A new webinar series aims to provide ministers with tools to nurture resilience in the face of congregational challenges such as political toxicity, declining attendance and financial pressures, said Matt Cook, assistant director of the Center for Healthy Churches.
“The purpose is to introduce this concept of sustaining joy no matter what,” Cook said about “The Changing Church,” a six-week series held at 11 a.m. Eastern on Thursdays through June 10. “Each week focuses on a different joy stealer.”
In the context of the series, joy is the quality that enables ministers to sustain inspiration and perspective despite whatever challenges are being faced. “Happiness is a feeling. Joy is an enduring sense of energy, a sense of the desire to continue forward in our callings and not just gritting our teeth and enduring it.”
The weekly topics were identified in a survey conducted recently by the center in response to widespread anecdotal feedback from ministers despairing from a wide range of threats to congregational cohesiveness and personal well-being. Respondents were asked to rank those difficulties from a list of 15 choices.
“Politics was far and away No. 1 — 58% of respondents put politics in their top five,” Cook said.
Church conflict came in second at 46%, followed by declining attendance at 45%, lack of creative energy congregation-wide at 42%, and church financial pressures at 40%.
Other categories included staff conflicts and departures, and having to endure exhausting decision-making processes. On a personal level, respondents also identified rocky family relationships, financial pressures, low creative energy, and lack of work-life balance.
“The pandemic didn’t create these issues, but it exacerbated these issues.”
Cook acknowledged that these “joy killers” are nothing new in pastoral life, but he believes they have been greatly elevated by the coronavirus outbreak. “The pandemic didn’t create these issues, but it exacerbated these issues. It was an intensifier of political conflict and an intensifier of a lack of creative energy in the congregation. Trying to get your congregation to do one more Zoom meeting has become extremely difficult for some.”
The center is seeing results of these pressures in the coaching and consulting work it does with clergy, he said. “We are busier right now in transition work than we ever have been in our history, and at least part of that is emerging out of this sense of these joy stealers that already were great before the pandemic.”
In addition to offering approaches for solving or addressing these challenges, webinar panelists also will share methods for keeping in a positive mental framework even when problems persist, Cook said. “They will present ways to keep those issues from robbing you, individually, of joy.”
The guidance provided by panelists is based on experience. In an upcoming session on political toxicity, Preston Clegg, pastor of Second Baptist Church in Little Rock, Ark., and Travis Collins, senior pastor at First Baptist Church in Huntsville, Ala., will talk about how they handle the political pressures in their contexts and how they try to remain personally and pastorally resilient in doing so.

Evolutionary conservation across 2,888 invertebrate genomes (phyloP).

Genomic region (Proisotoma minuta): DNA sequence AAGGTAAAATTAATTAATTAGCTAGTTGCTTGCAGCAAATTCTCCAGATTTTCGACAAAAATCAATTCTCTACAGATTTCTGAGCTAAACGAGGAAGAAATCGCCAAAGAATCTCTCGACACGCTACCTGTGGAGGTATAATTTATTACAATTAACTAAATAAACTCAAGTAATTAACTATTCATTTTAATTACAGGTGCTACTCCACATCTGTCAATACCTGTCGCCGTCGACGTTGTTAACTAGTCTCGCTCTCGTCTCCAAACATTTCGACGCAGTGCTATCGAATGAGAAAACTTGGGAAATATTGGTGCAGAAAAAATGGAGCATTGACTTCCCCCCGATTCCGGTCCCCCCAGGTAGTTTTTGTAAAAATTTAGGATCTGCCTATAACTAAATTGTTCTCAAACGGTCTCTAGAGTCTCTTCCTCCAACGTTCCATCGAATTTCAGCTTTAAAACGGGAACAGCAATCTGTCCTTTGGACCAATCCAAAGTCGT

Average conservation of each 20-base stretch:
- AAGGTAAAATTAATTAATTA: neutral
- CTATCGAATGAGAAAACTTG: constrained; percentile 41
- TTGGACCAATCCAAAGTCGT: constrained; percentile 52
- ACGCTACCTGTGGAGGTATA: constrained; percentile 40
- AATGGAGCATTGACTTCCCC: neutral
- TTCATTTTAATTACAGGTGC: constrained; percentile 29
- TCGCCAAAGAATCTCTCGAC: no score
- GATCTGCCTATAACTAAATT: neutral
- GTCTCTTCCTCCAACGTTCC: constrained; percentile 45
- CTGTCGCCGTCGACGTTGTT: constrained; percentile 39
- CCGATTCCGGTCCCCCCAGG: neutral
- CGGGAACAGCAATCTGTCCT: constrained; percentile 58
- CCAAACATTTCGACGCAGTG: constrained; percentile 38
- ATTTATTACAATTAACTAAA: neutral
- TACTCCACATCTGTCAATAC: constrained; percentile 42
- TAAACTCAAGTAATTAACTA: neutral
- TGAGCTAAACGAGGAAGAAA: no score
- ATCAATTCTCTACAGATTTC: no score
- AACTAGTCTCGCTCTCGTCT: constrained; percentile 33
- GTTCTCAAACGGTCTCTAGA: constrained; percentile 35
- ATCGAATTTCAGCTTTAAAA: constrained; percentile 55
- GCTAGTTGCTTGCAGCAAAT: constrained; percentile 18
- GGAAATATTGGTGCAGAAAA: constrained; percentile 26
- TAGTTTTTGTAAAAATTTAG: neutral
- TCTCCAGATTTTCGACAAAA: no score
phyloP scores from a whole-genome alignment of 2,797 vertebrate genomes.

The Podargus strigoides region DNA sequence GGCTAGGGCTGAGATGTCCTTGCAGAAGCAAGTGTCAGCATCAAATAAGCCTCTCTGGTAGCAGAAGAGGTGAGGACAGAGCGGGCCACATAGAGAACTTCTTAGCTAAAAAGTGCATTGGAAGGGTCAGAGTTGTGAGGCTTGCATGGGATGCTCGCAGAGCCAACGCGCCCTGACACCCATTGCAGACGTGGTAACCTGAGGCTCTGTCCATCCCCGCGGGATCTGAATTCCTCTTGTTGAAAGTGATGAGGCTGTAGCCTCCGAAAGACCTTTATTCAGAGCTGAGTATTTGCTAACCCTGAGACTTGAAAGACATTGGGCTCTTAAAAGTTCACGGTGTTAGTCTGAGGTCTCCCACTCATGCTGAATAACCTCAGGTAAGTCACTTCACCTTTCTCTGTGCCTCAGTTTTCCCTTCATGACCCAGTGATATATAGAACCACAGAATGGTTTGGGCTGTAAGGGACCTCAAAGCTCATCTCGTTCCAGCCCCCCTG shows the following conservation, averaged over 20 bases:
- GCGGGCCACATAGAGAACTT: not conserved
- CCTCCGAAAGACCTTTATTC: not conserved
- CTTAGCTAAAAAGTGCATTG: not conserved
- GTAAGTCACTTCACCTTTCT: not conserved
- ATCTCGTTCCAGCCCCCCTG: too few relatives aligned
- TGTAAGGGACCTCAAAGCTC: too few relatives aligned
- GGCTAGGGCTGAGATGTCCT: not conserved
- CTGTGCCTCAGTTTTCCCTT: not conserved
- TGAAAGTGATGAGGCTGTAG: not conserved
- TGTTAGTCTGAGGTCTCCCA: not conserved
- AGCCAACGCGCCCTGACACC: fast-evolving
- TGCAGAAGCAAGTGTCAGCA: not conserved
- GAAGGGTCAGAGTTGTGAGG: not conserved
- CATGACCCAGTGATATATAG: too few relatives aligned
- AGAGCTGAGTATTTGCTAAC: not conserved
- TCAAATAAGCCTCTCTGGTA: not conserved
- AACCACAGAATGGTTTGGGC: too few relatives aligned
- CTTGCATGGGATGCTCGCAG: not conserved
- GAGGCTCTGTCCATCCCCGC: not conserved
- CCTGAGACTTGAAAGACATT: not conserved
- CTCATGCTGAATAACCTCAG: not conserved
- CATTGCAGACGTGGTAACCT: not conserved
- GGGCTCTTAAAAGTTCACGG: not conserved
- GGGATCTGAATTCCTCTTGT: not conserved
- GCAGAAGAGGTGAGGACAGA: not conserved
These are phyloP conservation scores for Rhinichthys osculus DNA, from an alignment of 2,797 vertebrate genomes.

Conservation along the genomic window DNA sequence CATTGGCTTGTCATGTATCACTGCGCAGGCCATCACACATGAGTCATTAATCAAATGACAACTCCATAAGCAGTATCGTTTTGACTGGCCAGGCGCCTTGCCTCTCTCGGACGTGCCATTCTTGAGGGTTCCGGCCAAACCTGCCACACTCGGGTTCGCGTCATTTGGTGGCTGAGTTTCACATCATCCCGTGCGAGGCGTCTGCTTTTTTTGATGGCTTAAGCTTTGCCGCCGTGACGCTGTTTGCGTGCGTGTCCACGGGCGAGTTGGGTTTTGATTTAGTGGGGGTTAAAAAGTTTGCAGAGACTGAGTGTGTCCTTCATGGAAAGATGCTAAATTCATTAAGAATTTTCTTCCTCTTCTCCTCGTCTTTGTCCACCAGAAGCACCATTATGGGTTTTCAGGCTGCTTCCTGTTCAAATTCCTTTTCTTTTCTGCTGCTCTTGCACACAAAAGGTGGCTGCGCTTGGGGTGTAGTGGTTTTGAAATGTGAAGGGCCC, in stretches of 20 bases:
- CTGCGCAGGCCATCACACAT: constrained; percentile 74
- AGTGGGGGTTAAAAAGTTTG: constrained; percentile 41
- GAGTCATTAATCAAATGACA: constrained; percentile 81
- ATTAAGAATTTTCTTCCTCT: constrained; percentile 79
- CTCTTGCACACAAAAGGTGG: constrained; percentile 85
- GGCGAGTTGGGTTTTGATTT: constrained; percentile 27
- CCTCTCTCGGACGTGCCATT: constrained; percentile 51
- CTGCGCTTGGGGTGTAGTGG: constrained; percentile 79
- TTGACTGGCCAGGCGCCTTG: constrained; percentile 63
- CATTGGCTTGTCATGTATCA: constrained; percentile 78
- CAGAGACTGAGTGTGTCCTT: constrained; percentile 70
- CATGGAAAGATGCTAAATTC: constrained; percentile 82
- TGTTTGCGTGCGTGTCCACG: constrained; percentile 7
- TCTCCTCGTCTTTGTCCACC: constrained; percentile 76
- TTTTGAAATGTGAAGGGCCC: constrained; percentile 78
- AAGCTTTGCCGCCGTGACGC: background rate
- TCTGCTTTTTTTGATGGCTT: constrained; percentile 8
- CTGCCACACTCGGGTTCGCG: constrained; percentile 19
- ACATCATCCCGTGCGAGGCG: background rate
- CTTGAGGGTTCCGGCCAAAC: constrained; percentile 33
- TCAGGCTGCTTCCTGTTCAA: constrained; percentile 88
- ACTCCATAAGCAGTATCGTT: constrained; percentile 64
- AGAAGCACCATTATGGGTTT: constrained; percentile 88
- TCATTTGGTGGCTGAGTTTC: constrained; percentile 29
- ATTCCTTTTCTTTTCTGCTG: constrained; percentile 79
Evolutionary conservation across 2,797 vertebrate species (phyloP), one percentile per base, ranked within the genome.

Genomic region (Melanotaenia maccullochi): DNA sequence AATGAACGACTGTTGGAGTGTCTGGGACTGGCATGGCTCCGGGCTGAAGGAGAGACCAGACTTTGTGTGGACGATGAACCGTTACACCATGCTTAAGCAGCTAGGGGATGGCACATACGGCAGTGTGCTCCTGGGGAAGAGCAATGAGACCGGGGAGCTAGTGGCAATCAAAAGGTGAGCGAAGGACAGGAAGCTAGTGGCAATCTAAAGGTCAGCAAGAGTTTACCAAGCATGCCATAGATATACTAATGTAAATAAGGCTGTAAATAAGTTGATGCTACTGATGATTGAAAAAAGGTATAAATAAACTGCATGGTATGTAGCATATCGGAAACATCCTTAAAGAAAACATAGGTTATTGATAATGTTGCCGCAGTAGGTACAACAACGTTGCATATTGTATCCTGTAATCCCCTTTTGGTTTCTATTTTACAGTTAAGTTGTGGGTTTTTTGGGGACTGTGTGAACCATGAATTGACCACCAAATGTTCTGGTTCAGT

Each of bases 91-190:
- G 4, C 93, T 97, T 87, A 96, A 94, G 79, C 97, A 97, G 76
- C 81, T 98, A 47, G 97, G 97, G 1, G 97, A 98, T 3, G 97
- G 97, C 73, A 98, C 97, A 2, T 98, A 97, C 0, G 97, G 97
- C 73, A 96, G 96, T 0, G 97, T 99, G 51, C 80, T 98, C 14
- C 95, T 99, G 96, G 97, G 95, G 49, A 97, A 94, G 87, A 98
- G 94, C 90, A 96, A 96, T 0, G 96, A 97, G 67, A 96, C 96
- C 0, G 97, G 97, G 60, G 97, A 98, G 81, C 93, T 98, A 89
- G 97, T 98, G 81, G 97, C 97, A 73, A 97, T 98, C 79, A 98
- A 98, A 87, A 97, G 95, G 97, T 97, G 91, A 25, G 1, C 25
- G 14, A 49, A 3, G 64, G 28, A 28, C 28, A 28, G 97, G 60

“We are aiming for congregational best practices that are helpful regardless of where your congregation lands denominationally.”
“They are coming from two very different contexts and ways of engaging around political issues, but both will share how they keep it from being a joy killer,” Cook said. “That’s what all the webinars will do — tap into strategies for keeping your joy.”
Over the course of the series, the breadth of that experience will mirror the variety of experts who have been selected to lead the sessions. They range from conservative evangelicals to progressive Christians and represent a number of Christian traditions, Cook said.
That wide perspective also is represented in the organizations that have partnered with the center for the series, including Baylor University’s George W. Truett Theological Seminary, Gardner-Webb University School of Divinity, The Church Network, The Presbyterian Foundation and Baptist News Global, among others. The webinars are free but registration is required.
“We are aiming for congregational best practices that are helpful regardless of where your congregation lands denominationally,” he said. “We are not going to solve huge church problems in a 45-minute webinar, but we can get smart experts who are good communicators and let them bring their insights to bear.”
What will become of Sunday school? | Opinion by Mark Wingfield
Church leaders, please don’t waste your transition crisis | Opinion by Bill Wilson
Your church after COVID: Restart, refresh or relaunch? | Opinion by Bill Wilson